By Cándido Conde-Pumpido Tourón
1. Terrorism is unfortunately one of the most overwhelming problems in Spain and compromises the peace and stability of the democratic state in an intolerable manner.
Its clearest manifestation is ETA, an armed organisation, nationalist in the extreme, which aims to impose the independence of the Basque country through violence and terror. Alongside its totally indiscriminate attacks on the civilian population or law enforcement officers, ETA also selects victims from amongst the ranks of the judiciary, journalists, politicians or peaceful citizens, on grounds of their non-nationalist ideas, using terror to forcibly dissuade society and individual citizens from opposing its methods and objectives. Over the last 25 years, ETA’s terrorism has taken the lives of more than 800 people, including 24 children.
Terrorism does not constitute a form of war in the strictest sense, but rather a form of crime, whilst possessing specific characteristics which set it apart from ordinary crime. As political insurrections or coups d’etats, it is a threat to society: its intention is to change the existing political situation through violence. It is the terrorists who present their crimes as methods of war, whilst directing their attacks against civilian victims. It is the role of democratic governments, in their fight against terrorism, to decide whether they can accept this claim or whether they prefer to treat terrorists as perpetrators of a specific kind of crime.
In Spain, the fight against terrorism is not undertaken in a bellicose way, but as a specific chapter in the fight against crime, independent of the political problems it poses and which cannot be left to one side. This is why criminal law and the courts are essential instruments in the fight against terrorism.
2. In our country, an indictment on terrorist offences comes under the jurisdiction of the Assize Court, called the Audiencia Nacional, a specialised body of jurisdiction, based in Madrid, whose jurisdiction covers all offences committed throughout the whole of the national territory. It is an ordinary court, a civil tribunal made up of professional judges, members of the judiciary, appointed by the Judicial Service Commission in compliance with predetermined legal criteria, who are irremovable and answerable only to the law. The tribunal is independent from the executive and, hence, the government exerts no influence upon it whatsoever. In no circumstances are such prosecutions left to ordinary juries, given the risks involved.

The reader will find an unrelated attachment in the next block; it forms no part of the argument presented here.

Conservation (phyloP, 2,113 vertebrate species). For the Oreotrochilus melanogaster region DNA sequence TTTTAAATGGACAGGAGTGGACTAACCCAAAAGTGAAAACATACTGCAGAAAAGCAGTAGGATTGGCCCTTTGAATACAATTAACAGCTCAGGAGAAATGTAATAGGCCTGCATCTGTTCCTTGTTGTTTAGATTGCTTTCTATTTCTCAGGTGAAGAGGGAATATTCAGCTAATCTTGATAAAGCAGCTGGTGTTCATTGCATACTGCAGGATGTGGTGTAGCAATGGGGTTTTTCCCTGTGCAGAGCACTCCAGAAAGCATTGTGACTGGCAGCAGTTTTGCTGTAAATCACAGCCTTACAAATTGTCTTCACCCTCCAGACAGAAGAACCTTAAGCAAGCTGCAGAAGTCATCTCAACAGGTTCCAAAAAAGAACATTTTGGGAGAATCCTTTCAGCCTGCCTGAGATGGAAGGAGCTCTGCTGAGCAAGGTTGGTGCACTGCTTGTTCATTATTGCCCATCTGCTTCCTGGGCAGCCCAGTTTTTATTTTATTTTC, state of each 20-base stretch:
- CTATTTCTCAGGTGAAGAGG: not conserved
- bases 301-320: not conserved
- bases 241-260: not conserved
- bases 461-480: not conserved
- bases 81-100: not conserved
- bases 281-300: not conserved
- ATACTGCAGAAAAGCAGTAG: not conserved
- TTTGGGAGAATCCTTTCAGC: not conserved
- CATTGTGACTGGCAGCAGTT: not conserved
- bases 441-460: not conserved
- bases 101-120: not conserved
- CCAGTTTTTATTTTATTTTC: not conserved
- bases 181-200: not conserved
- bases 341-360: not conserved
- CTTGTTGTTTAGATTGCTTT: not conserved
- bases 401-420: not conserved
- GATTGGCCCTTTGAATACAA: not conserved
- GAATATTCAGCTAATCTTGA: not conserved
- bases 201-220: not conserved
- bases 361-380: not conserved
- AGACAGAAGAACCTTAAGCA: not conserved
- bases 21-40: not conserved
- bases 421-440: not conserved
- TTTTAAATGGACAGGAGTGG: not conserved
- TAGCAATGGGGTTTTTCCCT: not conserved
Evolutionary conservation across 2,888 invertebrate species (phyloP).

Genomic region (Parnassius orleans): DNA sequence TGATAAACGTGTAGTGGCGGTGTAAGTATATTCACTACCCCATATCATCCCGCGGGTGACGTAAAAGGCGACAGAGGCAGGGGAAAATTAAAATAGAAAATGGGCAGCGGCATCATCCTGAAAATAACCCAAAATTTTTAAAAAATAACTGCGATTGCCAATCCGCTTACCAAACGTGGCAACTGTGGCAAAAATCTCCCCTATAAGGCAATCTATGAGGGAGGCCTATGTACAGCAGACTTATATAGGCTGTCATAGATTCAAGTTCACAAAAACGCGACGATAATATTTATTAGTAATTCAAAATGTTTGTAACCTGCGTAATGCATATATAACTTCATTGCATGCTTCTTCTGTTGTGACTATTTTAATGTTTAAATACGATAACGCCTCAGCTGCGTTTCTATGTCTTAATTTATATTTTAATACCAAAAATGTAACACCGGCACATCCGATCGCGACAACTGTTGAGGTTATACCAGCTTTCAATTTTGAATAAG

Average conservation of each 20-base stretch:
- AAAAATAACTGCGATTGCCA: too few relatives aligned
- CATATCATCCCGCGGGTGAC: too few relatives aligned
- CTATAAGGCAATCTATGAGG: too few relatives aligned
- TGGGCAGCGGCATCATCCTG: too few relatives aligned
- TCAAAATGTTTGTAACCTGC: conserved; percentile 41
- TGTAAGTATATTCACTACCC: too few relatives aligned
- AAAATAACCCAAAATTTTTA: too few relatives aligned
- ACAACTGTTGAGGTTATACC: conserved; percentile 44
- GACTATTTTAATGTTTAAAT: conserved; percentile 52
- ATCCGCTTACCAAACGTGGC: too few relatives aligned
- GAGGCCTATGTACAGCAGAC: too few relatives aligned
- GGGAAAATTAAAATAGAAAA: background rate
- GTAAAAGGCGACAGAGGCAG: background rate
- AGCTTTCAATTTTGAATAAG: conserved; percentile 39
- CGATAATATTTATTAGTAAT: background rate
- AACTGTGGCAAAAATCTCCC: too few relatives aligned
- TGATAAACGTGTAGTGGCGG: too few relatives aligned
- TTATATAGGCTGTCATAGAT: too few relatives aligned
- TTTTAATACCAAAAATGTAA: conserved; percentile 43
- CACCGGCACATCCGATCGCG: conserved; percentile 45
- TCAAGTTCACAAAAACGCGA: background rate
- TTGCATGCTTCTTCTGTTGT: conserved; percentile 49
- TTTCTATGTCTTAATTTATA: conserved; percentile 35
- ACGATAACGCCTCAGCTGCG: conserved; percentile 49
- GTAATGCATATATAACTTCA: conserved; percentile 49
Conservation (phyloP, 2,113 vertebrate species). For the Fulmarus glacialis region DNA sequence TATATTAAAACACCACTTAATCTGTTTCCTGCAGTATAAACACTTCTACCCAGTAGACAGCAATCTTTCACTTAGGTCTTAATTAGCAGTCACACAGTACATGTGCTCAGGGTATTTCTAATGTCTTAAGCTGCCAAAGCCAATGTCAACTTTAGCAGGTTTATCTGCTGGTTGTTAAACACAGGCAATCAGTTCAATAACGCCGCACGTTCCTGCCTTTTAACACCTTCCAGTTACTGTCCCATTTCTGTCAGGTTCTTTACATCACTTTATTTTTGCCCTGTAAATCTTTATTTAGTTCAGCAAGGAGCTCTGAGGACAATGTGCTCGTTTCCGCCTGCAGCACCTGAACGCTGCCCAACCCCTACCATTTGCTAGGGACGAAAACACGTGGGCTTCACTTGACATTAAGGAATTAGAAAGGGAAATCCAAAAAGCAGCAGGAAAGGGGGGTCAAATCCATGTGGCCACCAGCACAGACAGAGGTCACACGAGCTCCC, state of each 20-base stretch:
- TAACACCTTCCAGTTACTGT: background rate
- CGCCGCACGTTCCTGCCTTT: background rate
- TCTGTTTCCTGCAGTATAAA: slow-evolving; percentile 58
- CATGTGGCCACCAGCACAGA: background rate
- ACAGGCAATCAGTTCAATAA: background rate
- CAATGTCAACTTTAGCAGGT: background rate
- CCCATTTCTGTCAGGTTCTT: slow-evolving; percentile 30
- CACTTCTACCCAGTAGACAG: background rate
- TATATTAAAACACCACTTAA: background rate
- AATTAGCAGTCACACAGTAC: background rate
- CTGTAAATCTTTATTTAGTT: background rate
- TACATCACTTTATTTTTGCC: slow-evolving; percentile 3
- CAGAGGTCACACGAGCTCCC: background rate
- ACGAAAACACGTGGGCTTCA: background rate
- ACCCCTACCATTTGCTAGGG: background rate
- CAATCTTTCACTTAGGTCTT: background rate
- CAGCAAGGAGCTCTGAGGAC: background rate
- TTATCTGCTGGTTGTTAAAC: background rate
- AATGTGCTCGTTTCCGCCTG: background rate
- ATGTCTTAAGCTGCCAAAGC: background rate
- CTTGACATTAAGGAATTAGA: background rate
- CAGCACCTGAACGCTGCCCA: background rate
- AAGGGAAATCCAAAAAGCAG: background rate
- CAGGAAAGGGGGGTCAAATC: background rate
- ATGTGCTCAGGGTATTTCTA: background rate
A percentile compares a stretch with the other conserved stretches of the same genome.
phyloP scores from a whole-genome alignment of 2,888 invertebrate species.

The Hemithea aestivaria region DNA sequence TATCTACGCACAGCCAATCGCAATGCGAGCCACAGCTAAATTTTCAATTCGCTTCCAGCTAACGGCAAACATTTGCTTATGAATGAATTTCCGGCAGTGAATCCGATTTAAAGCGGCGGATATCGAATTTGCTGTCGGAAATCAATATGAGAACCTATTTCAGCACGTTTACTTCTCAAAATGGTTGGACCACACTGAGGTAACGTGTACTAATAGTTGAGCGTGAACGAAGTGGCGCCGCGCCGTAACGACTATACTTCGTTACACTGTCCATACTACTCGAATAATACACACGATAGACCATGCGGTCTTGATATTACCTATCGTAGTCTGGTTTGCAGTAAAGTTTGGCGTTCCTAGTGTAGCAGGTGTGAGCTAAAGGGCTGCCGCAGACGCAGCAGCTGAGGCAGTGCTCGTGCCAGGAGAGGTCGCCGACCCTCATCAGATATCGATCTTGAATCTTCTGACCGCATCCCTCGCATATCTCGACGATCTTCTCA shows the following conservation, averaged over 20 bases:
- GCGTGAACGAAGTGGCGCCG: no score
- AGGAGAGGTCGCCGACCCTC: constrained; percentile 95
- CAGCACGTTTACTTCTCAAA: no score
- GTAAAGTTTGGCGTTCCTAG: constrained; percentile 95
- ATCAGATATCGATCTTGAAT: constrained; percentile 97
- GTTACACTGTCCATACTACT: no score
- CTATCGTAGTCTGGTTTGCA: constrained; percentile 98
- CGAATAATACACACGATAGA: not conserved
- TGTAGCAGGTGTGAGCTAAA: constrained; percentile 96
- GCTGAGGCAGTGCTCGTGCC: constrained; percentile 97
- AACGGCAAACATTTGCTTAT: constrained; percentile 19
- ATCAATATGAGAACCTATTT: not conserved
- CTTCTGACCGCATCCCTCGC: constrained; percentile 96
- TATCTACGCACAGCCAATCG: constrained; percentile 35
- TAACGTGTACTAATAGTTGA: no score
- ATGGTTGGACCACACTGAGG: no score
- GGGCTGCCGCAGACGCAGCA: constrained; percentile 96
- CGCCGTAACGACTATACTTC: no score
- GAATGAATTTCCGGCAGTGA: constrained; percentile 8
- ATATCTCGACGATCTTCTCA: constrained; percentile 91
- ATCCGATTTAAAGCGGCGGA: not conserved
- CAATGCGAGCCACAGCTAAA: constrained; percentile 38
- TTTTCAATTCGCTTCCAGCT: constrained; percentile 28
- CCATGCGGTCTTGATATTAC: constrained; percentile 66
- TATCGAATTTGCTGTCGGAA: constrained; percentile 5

There are fundamentally three advantages of this specific jurisdiction: 1) centralisation, the criteria can thus be unified and some distance be taken from the place of the conflict; 2) specialisation, enabling a more in-depth knowledge of the problems surrounding the prosecution of terrorist acts and improving efficacy and 3) security, which can be stepped up as protection is concentrated around one single site and a limited number of judges.
The judicial investigation of terrorist trials is carried out by the central investigative tribunals which are also specialised bodies based in Madrid with jurisdiction over the whole of Spain. They are responsible for directing and supervising the police investigation, gathering evidence in preparation for the judgment and authorising methods to counter terrorism which may restrict fundamental freedoms such as, for example, searches of places of residence and telephone tapping.
The judicial investigation also enjoys a clear advantage compared to other regimes: depositions, made with every guarantee of confidentiality before the judge and in the presence of the defence lawyers, can be used as evidence for the judgment in cases where the witnesses are unable to appear in court as they have died, are abroad or in an unknown location, as quite frequently happens in complex trials dealing with terrorism or organised crime.